Great book! It's time someone put this kind of thing out there.
Mine is a two part question:
1. Vines that are perhaps unwanted, or inhibiting the growth of target trees. I'm thinking kudzu and Ivy here. How would you deal with them? What if they're are high up in the canopy?
2. Potential target plant as vines. Martin Crawford hangs leaf-cropping grape vines on the bottom branches of alder. How could you best integrate grape, kiwi, passion flower, or other vining crops in a forest system?
Incidentally, I've heard from a reliable source that hardy kiwi fruit fairly well in a tree canopy.
In terms of harvest - I think a ladder is essential for something like hops or grapes, but am also interested in the answer to this from Steve.
There's this great book called How to Grow World Record Tomatoes (using organic, but intensive, methods), and he swears by kudzu hay as a mulch.
I've been gutsy enough to plant a hardy bamboo, autumn olive, but but as of yet, not kudzu. It seems kind of scary, even to me, and I feel like for me, it's roll as a nitrogen fixer is better served by stuff like clover and vetch. For its roll as a food, I don't see it as a world-hunger stopper, compared to how much it produces. I understand it's more of a starchy thickener than a primary food. For biomass: if it's anything like other vines, even small fragments can form new plants if you tried to compost it. I once had virginia creeper (a native vine in my area) come up in a pail of ashes, inside a barn with a small window, and it grew like that for a whole season. so unless you are really carefully hot composting them, I'd consider it a really good way to spread kudzu around. If it ends up in somewhere that is unmanaged...
As for winter killing it back: I don't know. This stuff in Windsor area was obviously overwintering. How long until your Sleeping Giant up there wakes up in the winter due to climate change? (Note: local joke - Sleeping Giant is a beautiful island park near Thunder Bay.)
David Irby wrote:I have been struggling to figure out ways to incorporate some vines (mainly hops) without causing too much damage to the fruit trees. I am wondering if it would be better to incorporate some nitrogen fixing trees and use them to support the vines thus leaving the fruit trees alone so they can put more effort into yielding their own fruits. I have had some issues with wild grapes which are causing too much negative impact on my apple trees where I tried to leave them. Any other thoughts?
I think it is a decent idea to plant "structural" trees which can be living trellises. in temperate regions, trees like alder and poplar/aspen are fast growing and more vertically oriented and won't take up a huge amount of space. Alder has the added benefit of fixing nitrogen.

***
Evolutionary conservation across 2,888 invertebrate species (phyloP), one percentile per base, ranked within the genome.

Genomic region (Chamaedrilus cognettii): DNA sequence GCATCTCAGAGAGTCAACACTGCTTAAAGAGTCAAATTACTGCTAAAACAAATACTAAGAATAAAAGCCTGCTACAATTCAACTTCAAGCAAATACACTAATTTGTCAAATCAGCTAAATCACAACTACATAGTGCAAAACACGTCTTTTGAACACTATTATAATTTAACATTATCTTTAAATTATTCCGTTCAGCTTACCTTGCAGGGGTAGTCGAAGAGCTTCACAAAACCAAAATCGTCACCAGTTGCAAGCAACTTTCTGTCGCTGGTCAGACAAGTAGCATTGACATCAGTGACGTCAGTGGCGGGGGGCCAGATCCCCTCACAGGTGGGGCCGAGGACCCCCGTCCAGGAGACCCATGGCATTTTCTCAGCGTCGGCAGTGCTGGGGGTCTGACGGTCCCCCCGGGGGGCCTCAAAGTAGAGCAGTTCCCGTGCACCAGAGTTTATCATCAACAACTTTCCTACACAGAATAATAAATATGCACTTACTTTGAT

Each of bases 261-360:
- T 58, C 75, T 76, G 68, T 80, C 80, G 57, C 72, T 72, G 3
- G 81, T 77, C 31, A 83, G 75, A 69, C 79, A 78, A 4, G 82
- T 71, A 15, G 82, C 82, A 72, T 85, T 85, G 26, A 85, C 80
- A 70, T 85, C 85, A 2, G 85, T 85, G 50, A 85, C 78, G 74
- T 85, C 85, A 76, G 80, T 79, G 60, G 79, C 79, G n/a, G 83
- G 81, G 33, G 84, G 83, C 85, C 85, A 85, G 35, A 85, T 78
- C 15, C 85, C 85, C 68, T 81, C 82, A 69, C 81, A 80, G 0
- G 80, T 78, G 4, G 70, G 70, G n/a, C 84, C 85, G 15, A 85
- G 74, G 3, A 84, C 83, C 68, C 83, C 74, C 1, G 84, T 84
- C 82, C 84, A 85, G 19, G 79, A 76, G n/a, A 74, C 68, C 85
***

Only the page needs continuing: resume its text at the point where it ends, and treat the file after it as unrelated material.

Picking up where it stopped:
I have also recommended to other folks in the past that hops make a great sunny-side shade element in ones house or a building. Commercial growers train the hops up rope that is suspended from a ~12 foot tall frame.
One could add eye-bolts to the eves of their house, suspend rope or steel cable, and let the hops grow up every year. The good things about hops in cold climates is that they die back to the ground every year, which means you get the additional solar gain the winter, and as it gets hotter and hotter into summer you get more and more shade from the growing vines reaching for the sunlight. you can use that to your advantage.
Some good ideas here. I don't have a ton of experience with vines and we mostly deal with grapevine here, which I like to cut at the base (separate vine from root system) and then come back in 3 - 6 months once its dried out to pull down from the trees.
Combining vines with trees isn't really great in practice, I think. Better to build a strong wooden structure. Hops and Hardy Kiwi in particular will really stress trees, and even a weak trellis. Plus they can climb out of easy reach for harvesting.
Steve Gabriel wrote:
Combining vines with trees isn't really great in practice, I think. Better to build a strong wooden structure.
Yeah, perhaps on the edge of treeline, structured and pruned.
I have some ivy that I can't even get to with a ladder suffocating an Elderberry tree. Either I get a tree-climber or get up there myself, which I'm not looking forward to. Most things that vine hold on for dear life, so ripping them out from the ground isn't sometimes isn't possible.
S Bengi wrote:My elderberry canes are about 8ft tall, what cultivar are you using.
Wild cultivar forgotten about for about 10-20 years.
My tree is like 13-16 feet tall, big trunks that might have been coppiced at some point. It's a big tree. Actually there's two of them. I was hoping to try and put them into production, if possible. Small elderberry are subject to blackberry, big elderberry left alone are subject to Ivy and/or kudzu. The Ivy seems to take hold up higher on the tree. I haven't finished cutting it's lines on the bottom, so I'm hoping once I do that it'll dry up and go away. The Ivy is flowering now and there are lots of bees nearby, which I had something else productive nearby that also was flowering.
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